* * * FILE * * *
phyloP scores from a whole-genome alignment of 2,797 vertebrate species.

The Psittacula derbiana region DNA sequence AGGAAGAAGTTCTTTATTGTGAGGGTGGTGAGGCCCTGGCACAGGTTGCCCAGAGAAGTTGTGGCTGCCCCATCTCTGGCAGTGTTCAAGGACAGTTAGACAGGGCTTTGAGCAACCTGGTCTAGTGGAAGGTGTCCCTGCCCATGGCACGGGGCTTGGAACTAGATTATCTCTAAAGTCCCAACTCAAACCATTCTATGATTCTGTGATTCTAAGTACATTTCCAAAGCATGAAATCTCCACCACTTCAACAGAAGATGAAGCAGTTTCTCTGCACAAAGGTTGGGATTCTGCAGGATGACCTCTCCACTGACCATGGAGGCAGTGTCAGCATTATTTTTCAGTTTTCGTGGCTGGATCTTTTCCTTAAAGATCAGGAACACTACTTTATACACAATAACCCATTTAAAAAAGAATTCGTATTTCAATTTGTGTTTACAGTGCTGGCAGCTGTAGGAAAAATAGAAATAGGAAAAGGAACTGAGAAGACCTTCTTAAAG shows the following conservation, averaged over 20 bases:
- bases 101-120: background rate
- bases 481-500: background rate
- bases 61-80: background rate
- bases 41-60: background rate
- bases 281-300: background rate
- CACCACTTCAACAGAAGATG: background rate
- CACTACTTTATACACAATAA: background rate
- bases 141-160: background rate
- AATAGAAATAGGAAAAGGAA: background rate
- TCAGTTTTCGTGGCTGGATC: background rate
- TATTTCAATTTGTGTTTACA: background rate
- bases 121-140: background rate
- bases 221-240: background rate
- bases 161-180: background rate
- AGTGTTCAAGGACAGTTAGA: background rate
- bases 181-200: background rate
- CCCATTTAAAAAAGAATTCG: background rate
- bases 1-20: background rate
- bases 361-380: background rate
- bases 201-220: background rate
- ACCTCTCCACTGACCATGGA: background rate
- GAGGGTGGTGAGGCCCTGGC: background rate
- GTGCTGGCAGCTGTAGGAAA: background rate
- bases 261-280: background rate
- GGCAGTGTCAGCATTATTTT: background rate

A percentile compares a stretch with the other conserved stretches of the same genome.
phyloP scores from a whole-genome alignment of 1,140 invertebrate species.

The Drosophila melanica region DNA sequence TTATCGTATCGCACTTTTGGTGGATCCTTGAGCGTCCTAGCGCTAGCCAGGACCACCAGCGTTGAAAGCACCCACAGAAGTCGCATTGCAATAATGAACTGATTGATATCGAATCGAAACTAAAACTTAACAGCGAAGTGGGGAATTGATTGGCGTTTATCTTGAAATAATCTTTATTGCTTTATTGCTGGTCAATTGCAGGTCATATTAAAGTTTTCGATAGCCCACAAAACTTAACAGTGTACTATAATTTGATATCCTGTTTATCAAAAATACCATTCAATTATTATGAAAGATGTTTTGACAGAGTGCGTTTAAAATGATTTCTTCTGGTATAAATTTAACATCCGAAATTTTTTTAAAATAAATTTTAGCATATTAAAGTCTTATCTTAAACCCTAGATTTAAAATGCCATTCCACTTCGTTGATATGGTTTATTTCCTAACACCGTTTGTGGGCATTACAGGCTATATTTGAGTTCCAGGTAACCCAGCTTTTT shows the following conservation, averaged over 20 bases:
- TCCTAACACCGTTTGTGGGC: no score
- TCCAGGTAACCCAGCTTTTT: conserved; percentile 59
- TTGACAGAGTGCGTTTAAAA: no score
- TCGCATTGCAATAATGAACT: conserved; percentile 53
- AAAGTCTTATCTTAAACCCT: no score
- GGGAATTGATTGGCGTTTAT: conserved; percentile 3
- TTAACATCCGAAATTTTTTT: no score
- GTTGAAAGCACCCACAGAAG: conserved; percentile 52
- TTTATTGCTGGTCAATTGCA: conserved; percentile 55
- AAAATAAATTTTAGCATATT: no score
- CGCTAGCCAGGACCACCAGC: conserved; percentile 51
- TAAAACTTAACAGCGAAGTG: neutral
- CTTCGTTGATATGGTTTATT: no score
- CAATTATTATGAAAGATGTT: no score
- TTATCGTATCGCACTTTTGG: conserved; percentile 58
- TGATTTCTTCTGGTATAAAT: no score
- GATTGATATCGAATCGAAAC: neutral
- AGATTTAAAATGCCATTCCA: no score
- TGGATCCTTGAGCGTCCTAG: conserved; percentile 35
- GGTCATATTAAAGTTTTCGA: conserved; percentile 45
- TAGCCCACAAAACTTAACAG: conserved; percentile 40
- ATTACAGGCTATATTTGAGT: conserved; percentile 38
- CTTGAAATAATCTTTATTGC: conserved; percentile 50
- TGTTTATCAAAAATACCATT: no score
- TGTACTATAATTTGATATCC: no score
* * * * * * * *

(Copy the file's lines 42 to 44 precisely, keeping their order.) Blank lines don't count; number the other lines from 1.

- TAAAACTTAACAGCGAAGTG: neutral
- CTTCGTTGATATGGTTTATT: no score
- CAATTATTATGAAAGATGTT: no score